What to Give Your New Flame for Christmas

Tips for finding that perfect ‘in-between’ gift

What is this? I can feel it in the air. Things are… changing. Temperatures, dropping. Prices, dropping. Most single girls’ standards? As low as ever.

Fall and winter are known as “cuffing season,” which refers to how people find their ways into relationships as the weather gets colder and the holidays near. During this time of the year, “Netflix and chill” becomes the preferred date option to “I don’t know.” Most people would rather stay in with someone they don’t mind than go out and meet a bunch of people they hate. It’s like hibernation, but with more hot chocolate and OTPHJs. However you want to describe it, “cuffing season” is in full-swing.

That means Christmas is coming, too, which leaves you with tons of shopping to do for family and friends. Of course, if you’re fortunate enough not to becompletely and utterly alone this holiday season, you’ll also have to find a gift for your significant other.

But as you’re shopping for loved ones, what type of gift do you get for someone you just started dating?


To read more about my in-between gift tips, follow this link to the full article on Medium.

Lance’s Story

Life is unpredictable. You can plan out every detail and be amazed or disappointed with the way things unfold, or you can roll with the punches and choose your moments to take action. You may know where or who you want to be ten years from now, but to think you have complete control over the way it plays out is incredibly shortsighted.

In July of 2010, we had to put our dog down. Woody was an English Mastiff — the huge dog from The Sandlot — with an ambiguous past. We rescued him when he was about four years old, so the first few years of his life were a mystery to us and even to the woman who’d found him in the woods (hence, the name). He was great with us; he just didn’t like certain people, and he was untrusting of strangers. I don’t think he liked the smell of cigarettes, either.

Large dogs don’t live quite as long as smaller pooches because of physical complications, especially with the hips and back legs. When we said goodbye to Woody, we agreed not to get another dog. For the foreseeable future, our home would be petless. Cleaner, yes, and at least a little quieter — but as empty as it’d felt in years.

A couple of months later, my family drove up to Lake Placid for my cousin’s wedding. My brother and I had floated around the idea of getting a puppy, but my dad wasn’t entertaining it. Mom kept her opinions to herself because she didn’t want to take sides (read: Mom wanted a dog but wouldn’t say anything). While in our hotel room, my dad’s phone buzzed. His friend had found a German Shepherd tied to a pole on the side of the road a few days earlier. Dad’s buddy was an active volunteer for a German Shepherd rescue organization and a dog owner himself, so he didn’t want his home overrun by Shepherds.

“I, uh, know you guys were maybe looking for a dog…”

My dad’s biggest mistake was showing us a picture of the pup, which was the point I made when arguing why we should take the dog. If Dad didn’t want to get another dog, why would he show his family — three people who clearly wanted another pet — a photo of an adorable, helpless German Shepherd? He unconsciously wanted the house to be less clean, less quiet, less empty.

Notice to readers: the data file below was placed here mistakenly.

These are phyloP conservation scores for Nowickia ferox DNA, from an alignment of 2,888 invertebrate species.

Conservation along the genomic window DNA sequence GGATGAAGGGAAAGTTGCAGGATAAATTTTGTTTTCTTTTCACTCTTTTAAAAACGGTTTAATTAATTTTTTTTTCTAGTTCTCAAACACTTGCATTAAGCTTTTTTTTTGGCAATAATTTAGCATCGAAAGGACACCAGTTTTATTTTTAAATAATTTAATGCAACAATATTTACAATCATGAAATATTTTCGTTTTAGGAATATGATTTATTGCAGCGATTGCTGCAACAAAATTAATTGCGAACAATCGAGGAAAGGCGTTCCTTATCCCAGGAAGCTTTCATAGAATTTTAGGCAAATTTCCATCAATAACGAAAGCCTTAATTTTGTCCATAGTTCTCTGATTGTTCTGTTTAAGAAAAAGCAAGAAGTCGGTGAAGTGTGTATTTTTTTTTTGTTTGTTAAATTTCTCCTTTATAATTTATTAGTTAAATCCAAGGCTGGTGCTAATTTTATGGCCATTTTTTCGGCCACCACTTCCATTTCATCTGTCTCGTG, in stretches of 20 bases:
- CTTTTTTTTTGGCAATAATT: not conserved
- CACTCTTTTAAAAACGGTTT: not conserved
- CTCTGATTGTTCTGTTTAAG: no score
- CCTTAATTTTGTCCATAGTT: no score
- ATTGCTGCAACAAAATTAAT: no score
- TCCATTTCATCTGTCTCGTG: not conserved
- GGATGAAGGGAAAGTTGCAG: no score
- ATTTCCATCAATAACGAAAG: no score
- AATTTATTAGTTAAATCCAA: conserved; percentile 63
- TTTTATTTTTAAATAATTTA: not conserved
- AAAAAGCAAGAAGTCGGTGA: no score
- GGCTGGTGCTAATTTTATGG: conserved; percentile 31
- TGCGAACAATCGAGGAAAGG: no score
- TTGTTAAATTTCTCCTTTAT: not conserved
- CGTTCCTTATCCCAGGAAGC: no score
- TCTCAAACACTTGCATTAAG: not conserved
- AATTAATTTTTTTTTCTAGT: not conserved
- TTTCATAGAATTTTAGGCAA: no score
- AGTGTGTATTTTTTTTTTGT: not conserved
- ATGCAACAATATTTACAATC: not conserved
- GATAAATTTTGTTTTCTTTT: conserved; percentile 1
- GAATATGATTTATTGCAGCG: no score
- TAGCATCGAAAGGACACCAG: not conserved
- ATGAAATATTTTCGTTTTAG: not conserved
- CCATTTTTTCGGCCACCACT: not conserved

Nothing about the future is foreseeable.

On September 6th, 2010, we officially got Lance, our new pet and family member. If you’re wondering where in the hell we got Lance from, we’d begun brainstorming names in that Lake Placid hotel room. After tossing around a few stupid ideas, my dad’s friend told us he had taken the dog to the vet and the vet said the dog only had one testicle.

That was it. We named him Lance. (Now he has none.)


To read more about Lance, check out the full story on Medium.

Throw the Small Ones Back

Let me preface this post by saying it’s okay to have a plan. It’s okay to stick to that plan or to change that plan or to abandon that plan. It’s also okay not to have a plan at all.

Everybody is different, and there is no one path to love, happiness, or success. I’m not sitting here writing this pretending to know what I’m doingor what’s best for everyone else. I am a human who makes mistakes and tries his best to learn from them. I am a person who goes to bed every night wanting more and wakes up the next day with that same desire for betterment.

Now that we’ve gotten that out of the way, let me share with you some things I’ve learned…


Check out the rest of this piece in The Coffeelicious on Medium.

My Personal Guide to Tinder, Part 3

IMG_2050

After reading Part 1 and Part 2 of my Tinder installments, I realized that the most interesting sections are the stories. Sure, the rules are entertaining to write and read about, but it’s more fun to see those guidelines in action. So, for this third installment, I’ll focus more on anecdotes from my Tinder experiences.

My personal Tinder guidelines (cont.)

Remember: Swipe left for NOPE, swipe right for LIKE.

  1. Swipe right if she has a cute puppy. (<-not a typo)
  2. If she’s holding a cigarette in a photo, swipe left.
  3. Blurry photo? Are you serious? This is 2015. Swipe left.
  4. If she looks like my brother’s girlfriend, hmm…
  5. If she looks like my brother’s girlfriend with a different skin pigment, screenshot and send to him. Swipe direction irrelevant.
  6. If she looks like an ex, swipe right because I have deep-seated issues.